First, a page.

Following huge behind-scenes pressure, Portugal will be officially removed from the widely-condemned English government travel ‘red list’ at 4am on Friday – meaning anyone arriving in England from Portugal is no longer escorted into quarantine at an airport hotel.
But there are still no direct commercial flights from Portugal to England – and there are unlikely to be before May.
A source at Easyjet confirmed today that the first flights its company will be running between the two countries will be on May 17 – the day given for England to move to ‘step three’ of its lockdown exit plan.
British tabloid Daily Mail broke the news of the red list changes last Saturday, saying they meant “arrivals from Portugal will not have to go into quarantine at hotels for 11 days upon landing”.
But England’s transport minister Grant Shapps was adamant that it is still ‘too soon’ for families to start thinking of summer holidays abroad – stressing there are still “lots of questions” about “how safe it will be in June to travel”.
Germany too has lifted its restrictions on travel to Portugal – but in Germany’s case there have been no warnings about it ‘not being safe to travel’ here.
Indeed reports in the UK media today show Portugal at the very top of the table of countries showing ‘lowest levels of Covid in Europe’.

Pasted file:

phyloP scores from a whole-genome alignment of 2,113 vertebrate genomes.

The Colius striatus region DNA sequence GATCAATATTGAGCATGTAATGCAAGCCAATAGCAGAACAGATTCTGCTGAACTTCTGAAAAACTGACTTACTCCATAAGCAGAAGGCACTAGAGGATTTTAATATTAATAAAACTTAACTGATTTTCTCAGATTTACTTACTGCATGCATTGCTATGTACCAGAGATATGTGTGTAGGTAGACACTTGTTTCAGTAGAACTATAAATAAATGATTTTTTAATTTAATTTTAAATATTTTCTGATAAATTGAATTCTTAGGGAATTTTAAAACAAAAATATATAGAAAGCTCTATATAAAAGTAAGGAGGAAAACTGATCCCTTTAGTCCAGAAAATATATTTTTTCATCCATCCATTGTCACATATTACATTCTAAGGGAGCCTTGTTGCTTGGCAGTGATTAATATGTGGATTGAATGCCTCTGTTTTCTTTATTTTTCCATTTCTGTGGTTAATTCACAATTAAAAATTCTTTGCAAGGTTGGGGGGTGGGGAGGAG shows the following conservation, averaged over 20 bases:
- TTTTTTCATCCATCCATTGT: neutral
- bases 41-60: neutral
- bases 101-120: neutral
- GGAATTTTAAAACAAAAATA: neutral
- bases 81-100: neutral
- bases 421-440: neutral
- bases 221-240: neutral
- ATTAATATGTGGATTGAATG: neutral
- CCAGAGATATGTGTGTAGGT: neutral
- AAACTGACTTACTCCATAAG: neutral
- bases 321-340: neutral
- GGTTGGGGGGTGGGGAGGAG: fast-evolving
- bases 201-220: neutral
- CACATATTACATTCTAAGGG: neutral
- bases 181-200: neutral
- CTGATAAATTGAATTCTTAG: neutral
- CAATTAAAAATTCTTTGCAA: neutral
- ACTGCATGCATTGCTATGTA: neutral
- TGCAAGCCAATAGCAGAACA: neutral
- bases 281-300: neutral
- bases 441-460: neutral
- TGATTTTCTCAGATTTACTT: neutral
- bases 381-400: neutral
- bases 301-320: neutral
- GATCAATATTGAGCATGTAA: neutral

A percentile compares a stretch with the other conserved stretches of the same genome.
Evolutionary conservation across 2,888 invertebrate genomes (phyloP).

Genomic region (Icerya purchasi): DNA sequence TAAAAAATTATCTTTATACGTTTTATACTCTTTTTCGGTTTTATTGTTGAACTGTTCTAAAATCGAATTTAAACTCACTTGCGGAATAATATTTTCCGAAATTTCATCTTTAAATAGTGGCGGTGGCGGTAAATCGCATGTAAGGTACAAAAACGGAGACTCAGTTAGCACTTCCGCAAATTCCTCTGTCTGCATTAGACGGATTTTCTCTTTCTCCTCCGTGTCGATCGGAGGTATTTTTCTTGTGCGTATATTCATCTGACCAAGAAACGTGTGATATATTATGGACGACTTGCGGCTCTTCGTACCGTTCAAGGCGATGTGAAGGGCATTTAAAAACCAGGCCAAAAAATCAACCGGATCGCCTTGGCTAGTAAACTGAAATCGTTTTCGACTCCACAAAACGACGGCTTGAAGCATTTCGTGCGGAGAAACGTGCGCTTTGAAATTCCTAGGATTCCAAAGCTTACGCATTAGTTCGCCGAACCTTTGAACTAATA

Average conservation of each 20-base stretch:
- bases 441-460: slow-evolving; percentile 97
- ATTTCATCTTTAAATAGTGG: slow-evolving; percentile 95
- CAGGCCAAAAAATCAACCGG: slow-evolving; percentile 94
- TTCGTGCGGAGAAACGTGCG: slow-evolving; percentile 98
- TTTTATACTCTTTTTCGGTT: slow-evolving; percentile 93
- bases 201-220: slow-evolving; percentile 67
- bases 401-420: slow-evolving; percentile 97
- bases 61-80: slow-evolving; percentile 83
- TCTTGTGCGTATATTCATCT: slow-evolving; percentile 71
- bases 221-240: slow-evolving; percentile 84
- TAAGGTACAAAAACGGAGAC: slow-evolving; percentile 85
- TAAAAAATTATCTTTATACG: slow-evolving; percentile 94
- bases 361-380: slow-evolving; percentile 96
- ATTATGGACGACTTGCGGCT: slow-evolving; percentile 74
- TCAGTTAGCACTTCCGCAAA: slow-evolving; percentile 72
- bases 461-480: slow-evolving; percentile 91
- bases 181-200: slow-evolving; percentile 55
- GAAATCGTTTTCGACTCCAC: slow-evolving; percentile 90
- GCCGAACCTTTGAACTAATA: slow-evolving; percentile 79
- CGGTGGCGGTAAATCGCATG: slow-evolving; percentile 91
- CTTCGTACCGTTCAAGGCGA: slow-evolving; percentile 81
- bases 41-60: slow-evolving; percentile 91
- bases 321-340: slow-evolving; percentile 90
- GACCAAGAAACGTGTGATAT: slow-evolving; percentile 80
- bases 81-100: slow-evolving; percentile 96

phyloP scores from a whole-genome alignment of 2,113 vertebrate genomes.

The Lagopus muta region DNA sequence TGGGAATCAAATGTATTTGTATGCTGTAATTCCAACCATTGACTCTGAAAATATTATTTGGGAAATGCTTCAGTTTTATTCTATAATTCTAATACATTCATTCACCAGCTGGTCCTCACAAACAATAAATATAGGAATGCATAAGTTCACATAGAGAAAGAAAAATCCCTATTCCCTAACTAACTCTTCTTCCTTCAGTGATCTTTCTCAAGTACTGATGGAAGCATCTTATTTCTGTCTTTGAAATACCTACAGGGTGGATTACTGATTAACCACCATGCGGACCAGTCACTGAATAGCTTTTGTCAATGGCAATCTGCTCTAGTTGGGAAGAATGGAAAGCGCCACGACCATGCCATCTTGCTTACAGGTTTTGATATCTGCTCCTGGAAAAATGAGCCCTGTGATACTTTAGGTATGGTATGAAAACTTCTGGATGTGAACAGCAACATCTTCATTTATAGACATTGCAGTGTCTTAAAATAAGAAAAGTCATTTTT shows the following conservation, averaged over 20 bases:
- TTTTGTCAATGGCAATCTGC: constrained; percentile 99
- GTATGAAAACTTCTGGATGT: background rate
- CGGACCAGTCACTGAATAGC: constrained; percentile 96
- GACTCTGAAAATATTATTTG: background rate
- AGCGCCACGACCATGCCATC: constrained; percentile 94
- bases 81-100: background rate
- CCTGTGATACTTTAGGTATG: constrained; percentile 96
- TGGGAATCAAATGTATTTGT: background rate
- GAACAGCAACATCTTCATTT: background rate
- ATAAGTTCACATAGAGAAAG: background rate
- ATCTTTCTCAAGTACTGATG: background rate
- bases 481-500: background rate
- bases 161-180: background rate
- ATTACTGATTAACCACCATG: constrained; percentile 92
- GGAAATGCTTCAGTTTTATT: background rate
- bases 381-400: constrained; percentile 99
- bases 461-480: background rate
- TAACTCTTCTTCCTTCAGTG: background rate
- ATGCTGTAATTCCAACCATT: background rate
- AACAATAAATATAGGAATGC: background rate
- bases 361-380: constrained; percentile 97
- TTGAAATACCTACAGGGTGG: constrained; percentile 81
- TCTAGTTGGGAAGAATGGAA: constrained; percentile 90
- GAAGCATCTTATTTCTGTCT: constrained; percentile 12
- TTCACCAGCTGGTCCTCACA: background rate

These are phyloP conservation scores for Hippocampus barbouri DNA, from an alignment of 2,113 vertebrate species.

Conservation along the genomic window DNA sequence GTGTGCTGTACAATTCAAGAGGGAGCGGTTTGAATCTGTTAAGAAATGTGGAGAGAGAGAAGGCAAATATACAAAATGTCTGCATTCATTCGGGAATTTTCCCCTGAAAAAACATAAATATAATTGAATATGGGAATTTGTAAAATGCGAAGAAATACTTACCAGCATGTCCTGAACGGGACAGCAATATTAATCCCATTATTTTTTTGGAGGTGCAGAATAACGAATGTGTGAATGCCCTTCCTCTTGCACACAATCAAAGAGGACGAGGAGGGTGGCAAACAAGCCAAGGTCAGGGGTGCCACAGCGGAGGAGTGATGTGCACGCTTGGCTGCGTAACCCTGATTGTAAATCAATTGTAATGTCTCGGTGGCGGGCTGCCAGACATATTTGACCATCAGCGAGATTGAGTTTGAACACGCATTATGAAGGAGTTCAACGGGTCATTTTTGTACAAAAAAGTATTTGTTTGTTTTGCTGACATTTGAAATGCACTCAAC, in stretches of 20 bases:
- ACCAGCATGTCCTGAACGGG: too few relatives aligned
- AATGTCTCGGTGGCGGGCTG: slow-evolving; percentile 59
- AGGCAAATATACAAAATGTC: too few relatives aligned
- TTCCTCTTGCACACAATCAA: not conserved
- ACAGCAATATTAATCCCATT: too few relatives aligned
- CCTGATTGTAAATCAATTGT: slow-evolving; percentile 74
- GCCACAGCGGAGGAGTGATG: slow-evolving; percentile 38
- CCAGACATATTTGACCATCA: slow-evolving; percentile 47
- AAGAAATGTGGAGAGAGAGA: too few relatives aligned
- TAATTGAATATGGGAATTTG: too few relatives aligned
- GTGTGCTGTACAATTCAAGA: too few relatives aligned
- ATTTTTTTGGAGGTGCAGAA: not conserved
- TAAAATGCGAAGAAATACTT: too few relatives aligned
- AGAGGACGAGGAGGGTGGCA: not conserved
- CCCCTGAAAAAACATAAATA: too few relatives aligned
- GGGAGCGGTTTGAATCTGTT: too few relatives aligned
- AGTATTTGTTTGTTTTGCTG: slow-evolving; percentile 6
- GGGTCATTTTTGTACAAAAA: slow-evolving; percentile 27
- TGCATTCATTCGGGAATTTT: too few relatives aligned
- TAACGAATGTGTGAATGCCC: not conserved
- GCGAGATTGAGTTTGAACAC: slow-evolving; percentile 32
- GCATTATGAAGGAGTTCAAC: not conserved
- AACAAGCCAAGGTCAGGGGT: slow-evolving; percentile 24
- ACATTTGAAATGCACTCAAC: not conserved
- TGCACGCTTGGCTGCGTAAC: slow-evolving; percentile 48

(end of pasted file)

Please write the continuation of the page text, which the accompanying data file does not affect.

According to Portugal’s foreign affairs minister Augusto Santos Silva, there was never any justification for England having put Portugal on its controversial travel red-list.
The reason stemmed from fears over Portugal’s ‘links with Brazil’ and the possibility that these could see passengers arriving in England infected with the Brazilian variant.
This variant, however, has barely been detected in Portugal, whereas new infections of the British (also known as the Kent) variant started being detected in Portugal from Christmas, growing exponentially through January.
Reacting to Portugal’s long-awaited release from the English red-list, Paul Charles – campaigner for summer travel and chief executive of consultancy The PC agency – said: “Portugal has done a good job at reducing rates” adding that “the likes of Italy and Greece need to get a grip on their rates over the next month if they are to have a good summer.”
A ‘good summer’ however is far from assured as countries are still all grappling with the enormity of the times; multiple issues about vaccines and in some cases spiking numbers in hospitals.
Portugal’s epidemiological situation is currently the best it has been for months. But experts are constantly warning about the effects of deconfinement so nothing is assured.
Meantime, in England, an international aw firm is preparing to challenge the policy of forcing visitors from over 30 countries into ‘quarantine hotels’.
Says PGMBM, which has offices in London, Brazil and the United States, the measure “is unlawful in a number of different aspects” – particularly in the form in which it violates international law and human rights, especially the rights of children.